Detailing the jail time, inspirations, courage and various song and dance outbursts of the “hardest working man in show business” Brown is depicted a strong willed domineering, maverick, flash dressing perfectionist and activist, storming the charts as well as fighting for civil rights. All while sidekick Boby Byrd (Nelsan Ellis) is on hand to provide a footing and commentary. As the Famous Flames fade into obscurity the godfather or soul takes his rightful place as centre stage running the show exactly as he and only he intends it to run.

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Great detail is paid to the costumes and settings while there is a variety of a minor historical inaccuracy, some events are played up for the grand Hollywood screen. There is still a bold demonstration for the zeal of music throughout. Former Blues Brother Dan Aykroyd has a cameo as Brown’s manager Ben Bart and Jill Scott finds herself at the end of a single punch as Browns wife, it’s enough to demonstrate their happy marriage, but his flaws are rarely demonstrated. Despite these flaws, that are clearly portrayed in the film, it prefers to paint him as a savior of American Funk and we can’t deny him his hard work and preservation paid off. A great and entertaining homage to the late and great James Brown.

 

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Rating –  9/10

V : I love a ton about this movie, it’s clever, it’s sentimental and it’s funny, the only thing that puts me off is that it failed to paint James Brown with the negative brush enough on the domestic side. I like that it didn’t ignore his behavior to his wife, in fact it’s prevalent but it just glorified him a little TOO much. Still it seems to be a damn fine account, there isn’t much wrong with it at all. I do admire that it ends at a high point, and doesn’t play out but I think to be fully complete it could have gone right to the end of the story. Maybe playing on the people who are influenced by James Brown today, how his legacy of music is still alive today.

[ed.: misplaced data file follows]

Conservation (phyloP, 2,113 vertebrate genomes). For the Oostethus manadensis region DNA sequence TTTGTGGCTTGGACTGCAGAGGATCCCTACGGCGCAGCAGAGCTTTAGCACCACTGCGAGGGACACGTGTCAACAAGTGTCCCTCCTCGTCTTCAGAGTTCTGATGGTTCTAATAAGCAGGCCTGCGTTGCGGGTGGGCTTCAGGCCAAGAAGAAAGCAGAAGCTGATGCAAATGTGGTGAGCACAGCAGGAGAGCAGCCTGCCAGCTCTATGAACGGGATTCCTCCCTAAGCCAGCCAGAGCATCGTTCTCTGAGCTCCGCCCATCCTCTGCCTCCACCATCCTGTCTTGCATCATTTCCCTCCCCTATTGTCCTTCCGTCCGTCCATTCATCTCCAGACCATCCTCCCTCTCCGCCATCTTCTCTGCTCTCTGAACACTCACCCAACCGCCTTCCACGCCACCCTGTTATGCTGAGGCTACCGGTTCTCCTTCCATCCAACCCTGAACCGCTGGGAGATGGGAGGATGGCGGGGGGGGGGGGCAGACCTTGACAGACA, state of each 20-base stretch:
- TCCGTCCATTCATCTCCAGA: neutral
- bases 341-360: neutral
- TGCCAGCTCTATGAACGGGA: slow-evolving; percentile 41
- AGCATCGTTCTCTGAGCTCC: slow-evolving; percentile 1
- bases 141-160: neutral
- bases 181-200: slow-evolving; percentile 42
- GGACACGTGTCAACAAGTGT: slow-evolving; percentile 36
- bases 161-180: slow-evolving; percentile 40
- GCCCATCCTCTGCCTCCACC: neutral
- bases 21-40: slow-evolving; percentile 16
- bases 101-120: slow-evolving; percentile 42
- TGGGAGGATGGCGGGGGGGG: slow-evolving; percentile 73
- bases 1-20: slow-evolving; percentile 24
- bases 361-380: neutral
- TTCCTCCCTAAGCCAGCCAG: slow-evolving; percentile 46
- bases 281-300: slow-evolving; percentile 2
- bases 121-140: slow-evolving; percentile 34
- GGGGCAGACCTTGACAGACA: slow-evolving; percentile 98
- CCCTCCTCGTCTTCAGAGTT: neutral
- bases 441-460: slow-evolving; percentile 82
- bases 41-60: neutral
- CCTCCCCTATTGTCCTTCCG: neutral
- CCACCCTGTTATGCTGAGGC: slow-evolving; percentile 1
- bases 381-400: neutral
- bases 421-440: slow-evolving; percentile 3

R: Notorious
(2009), Beyond the Sea (2004) , Tina (1993) The Soloist (2009), American Gangster (2007)

Pumping Iron (1977)

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Pumping Iron (Sport, Biography, Documentary 1977) (12) D : George Butler and Rober Fiore: W: Charles Gaines (book “Pumping Iron”): C: Arnold Schwarzenegger, Lou Ferrigno, Mike Katz, Franco Columbu 1h 25m. USA.

 Synopsis: From Gold’s Gym in Venice Beach California to the showdown in Pretoria, amateur and professional bodybuilders prepare for the 1975 Mr. Olympia and Mr. Universe contests in this part-scripted, part-documentary film. Five-time champion Arnold Schwarzenegger defends his Mr. Olympia title against Serge Nubret and the shy young deaf Lou Ferrigno, whose father is his coach; the ruthless champ psyches out the young lion. Sardinian Franco Columbu competes in the lightweight class; at home in Italy he solves a tight parking problem by lifting the car into place. Joe Weider is the marketer; Mike Katz and Ken Waller go for the title of Mr. Universe. Bodybuilding and a celebrity-to-be go mainstream.

A sweaty slice of 1970’s muscle and bitching, glory riding and iron pumping. This movie is one of the early documentaries that had so much character and potential it could easily be adapted into a cinematic film and excite a new generation of body builders and cinema fans simultaneously. The sport was defiantly at a new high point in the 1970’s with the arrival of Arnie and Lou this helped build many illustrious careers. There are constant broken English quips from Arnold throughout as he is the focus of the film. While the rest of the plot revolved around the physical and emotional struggle to the Olympia. With no discernible screenplay as the film is based on documentary footage, the cinematography while instant there is a lot of obvious close-ups on the individuals and their “amazing” bodies, as there aren’t too many sweeping landscapes in Golds Gym.

The personality of the young buff men is enough to carry this film on through the ages, as one of the long loved bodybuilding movies possibly of all time. It was enough to warrant a sequel of the ladies of body building only a few years later.

Despite hardcore followers knowing the results of the Olympia and the run up events, this film lends it popularity to going behind the scenes and showing the gruelling and comedic training and quirky personalities that are usually hidden behind closed gym doors. It gives light to those intimate moments behind the stage and it certainly does have a group of very entertaining bolshoi people to study for this distinctive venture.